MBC “will provide diverse fiber routes for connectivity to major carrier interconnection points in the Eastern United States. Dominion Virginia Power also was instrumental in securing this project. Access to an extremely reliable electric supply and competitively priced electricity from environmentally responsible generation sources were critical site location factors for Microsoft,” stated the announcement.

In addition to full-time employees who will keep the array of high-speed servers operational, the project will also create temporary construction and transportation jobs. An outside construction firm tasked with building the complex has already rented space next to the Boydton Town Office as a base from which to carry out operations.

The data center also will create outside transportation, maintenance and security jobs, over and above the official 50-job estimate.

For its new center, Microsoft will rely on a new container-based design for servers known as an IT-PAC (short for Pre-Assembled Component). “At Microsoft, the IT-PAC serves as the foundation of a broader shift to a modular, component-based design that offers cost-cutting opportunities at almost every facet of the project,” reported DataCenterKnowledge, an on-line trade journal on the data industry, this week. “They are designed to operate in all environments, and employ a free cooling approach in which fresh air is drawn into the enclosure through louvers in the side of the container — which effectively functions as a huge air handler with racks of servers inside.”

DataCenterKnowledge said the modular design “gives Microsoft the ability to forego the concrete bunker exterior seen in many data centers in favor of a steel and aluminum structure built around a central power spine.” The software giant also has announced plans to build a similar center in West Des Moines, Iowa.

Microsoft is locked in a pitched battle with Apple and Google to take advantage of cloud computing, which offers the potential to lower costs for technology-dependent companies and broaden the range of services available over the Internet, from video-on-demand to applications not yet conceived. Microsoft has expanded its cloud computing capabilities with the Windows Azure platform, which the new Boydton center will support.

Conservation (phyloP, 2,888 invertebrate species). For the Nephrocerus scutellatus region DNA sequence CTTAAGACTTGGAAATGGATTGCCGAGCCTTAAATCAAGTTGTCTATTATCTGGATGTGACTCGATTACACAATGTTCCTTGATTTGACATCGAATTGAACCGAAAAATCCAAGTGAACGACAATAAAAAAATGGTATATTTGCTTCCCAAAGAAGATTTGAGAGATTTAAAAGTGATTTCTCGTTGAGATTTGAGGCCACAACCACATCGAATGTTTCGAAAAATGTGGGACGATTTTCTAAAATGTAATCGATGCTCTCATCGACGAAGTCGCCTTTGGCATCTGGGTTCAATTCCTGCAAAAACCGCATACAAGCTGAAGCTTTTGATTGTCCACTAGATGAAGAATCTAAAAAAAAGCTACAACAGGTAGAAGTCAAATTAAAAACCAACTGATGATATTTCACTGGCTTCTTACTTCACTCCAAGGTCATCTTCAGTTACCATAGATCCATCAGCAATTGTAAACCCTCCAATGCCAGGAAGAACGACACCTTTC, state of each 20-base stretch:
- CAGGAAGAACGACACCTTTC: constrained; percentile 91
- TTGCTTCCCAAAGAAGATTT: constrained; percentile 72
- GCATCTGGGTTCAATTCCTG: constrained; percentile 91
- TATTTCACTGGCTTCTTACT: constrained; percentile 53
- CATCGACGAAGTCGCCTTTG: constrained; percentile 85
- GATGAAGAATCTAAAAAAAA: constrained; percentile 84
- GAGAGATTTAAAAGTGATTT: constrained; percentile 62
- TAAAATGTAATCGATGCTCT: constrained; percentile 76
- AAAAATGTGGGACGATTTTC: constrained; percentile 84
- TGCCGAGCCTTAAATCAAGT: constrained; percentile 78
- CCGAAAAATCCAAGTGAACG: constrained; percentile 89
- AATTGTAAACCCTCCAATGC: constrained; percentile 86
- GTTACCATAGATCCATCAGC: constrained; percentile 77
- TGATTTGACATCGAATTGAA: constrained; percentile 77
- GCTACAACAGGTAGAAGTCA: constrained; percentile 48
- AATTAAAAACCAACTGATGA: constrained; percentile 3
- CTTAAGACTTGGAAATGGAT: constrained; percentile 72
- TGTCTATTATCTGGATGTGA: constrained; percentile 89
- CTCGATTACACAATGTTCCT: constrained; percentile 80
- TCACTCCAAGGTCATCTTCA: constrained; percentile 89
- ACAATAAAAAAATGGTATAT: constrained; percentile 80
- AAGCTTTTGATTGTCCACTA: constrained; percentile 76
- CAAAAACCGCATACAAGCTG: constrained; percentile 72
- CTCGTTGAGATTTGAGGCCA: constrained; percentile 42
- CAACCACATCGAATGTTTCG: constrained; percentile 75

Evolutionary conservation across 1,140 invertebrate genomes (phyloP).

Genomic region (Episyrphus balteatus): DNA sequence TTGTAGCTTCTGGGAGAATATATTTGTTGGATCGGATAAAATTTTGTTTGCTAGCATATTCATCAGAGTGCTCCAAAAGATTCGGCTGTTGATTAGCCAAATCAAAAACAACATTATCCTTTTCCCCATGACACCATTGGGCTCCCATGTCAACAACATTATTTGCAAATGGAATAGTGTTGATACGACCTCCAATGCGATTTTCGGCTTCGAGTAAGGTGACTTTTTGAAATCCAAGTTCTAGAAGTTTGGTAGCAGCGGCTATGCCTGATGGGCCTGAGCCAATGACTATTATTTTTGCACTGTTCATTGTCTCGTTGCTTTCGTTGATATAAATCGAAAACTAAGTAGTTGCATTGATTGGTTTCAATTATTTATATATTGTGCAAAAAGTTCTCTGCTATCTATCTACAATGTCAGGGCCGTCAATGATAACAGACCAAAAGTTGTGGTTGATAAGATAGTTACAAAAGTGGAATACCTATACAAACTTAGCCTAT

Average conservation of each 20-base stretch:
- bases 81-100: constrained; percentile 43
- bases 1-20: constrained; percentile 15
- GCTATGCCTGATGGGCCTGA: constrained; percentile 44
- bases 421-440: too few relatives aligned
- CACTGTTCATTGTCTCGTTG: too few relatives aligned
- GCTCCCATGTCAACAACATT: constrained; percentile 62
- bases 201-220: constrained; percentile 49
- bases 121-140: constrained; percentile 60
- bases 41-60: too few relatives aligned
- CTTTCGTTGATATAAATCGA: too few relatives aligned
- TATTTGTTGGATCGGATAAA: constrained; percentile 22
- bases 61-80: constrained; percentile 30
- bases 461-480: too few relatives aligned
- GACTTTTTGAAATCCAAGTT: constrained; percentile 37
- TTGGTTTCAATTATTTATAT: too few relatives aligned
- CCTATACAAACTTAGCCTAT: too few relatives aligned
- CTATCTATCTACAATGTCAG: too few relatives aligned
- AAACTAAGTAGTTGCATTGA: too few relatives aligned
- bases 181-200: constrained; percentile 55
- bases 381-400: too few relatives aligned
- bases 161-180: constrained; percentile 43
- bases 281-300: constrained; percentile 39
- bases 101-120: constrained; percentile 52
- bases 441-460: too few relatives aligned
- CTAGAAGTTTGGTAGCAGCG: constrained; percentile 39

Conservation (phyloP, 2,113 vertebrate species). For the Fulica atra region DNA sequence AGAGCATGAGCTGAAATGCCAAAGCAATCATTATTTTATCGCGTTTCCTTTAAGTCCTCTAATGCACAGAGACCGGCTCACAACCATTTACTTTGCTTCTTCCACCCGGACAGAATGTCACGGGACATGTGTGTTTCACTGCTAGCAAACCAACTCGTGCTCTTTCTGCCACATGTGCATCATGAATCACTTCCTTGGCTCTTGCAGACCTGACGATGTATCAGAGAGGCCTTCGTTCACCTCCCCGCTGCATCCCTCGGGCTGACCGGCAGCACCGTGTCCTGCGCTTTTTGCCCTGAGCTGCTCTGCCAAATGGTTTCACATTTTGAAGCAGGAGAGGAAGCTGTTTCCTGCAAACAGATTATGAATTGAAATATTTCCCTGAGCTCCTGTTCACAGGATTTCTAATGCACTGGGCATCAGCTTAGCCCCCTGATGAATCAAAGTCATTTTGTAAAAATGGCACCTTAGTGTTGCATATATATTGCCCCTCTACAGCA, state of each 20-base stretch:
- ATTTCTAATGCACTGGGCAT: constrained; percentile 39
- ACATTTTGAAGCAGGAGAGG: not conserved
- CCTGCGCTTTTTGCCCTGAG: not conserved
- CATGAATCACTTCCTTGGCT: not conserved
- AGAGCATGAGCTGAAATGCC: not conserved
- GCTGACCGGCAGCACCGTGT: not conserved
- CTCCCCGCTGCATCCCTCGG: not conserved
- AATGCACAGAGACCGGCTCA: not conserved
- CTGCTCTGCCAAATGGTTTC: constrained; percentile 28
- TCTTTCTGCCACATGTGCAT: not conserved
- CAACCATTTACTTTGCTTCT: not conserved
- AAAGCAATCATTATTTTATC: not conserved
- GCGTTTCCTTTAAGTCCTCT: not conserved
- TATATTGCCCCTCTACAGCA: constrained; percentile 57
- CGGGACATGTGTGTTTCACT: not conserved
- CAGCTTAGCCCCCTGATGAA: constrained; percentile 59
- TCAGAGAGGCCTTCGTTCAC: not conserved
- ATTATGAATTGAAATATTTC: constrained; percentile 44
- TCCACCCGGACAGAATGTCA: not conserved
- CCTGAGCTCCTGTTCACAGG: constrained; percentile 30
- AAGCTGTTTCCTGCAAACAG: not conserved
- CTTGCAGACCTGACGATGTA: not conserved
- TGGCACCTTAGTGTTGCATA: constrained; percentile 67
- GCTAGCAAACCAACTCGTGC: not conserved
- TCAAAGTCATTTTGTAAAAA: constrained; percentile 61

Local officials were ecstatic after the announcement, which had been rumored for months. In June McDonnell paid an unannounced visit to Boydton to discuss the Microsoft project with local and regional officials, a trip that culminated in Friday’s announcement.

“Mecklenburg County is proud to announce the location of Microsoft in the Boydton Industrial Park,” said Glenn Barbour, Mecklenburg County Board of Supervisors chairman. “The selection of Mecklenburg County indicates that we are progressive and have the necessary tools available to offer in this high-tech age. We believe this selection by Microsoft will give our county the recognition it deserves in attracting future companies that deal in technology.

“I am delighted that the County, the Tobacco Commission, and Gov. McDonnell’s office worked well together for the good of the region,” said state Sen. Frank Ruff, a member of the Virginia Tobacco Indemnification and Community Revitalization Commission. “It is great that a company of the stature of Microsoft has seen what Mecklenburg County has to offer.”

“I am excited and thankful that Microsoft chose Mecklenburg County to locate it newest data center, resulting in new jobs and millions of dollars in investment,” said Del. Tommy Wright, a member of the Virginia Tobacco Indemnification and Community Revitalization Commission. “The future for economic development in Mecklenburg County and Southside Virginia is much brighter due to this successful collaborative effort.”

The Microsoft project will be Mecklenburg’s second major data center by a Fortune 500 company. Hewlett-Packard also operates a data center in Clarksville, having acquired the facility when it acquired Electronic Data Systems (EDS), the original owner of the site. The Hewlett-Packard data center operates under contract with the Department of Homeland Security.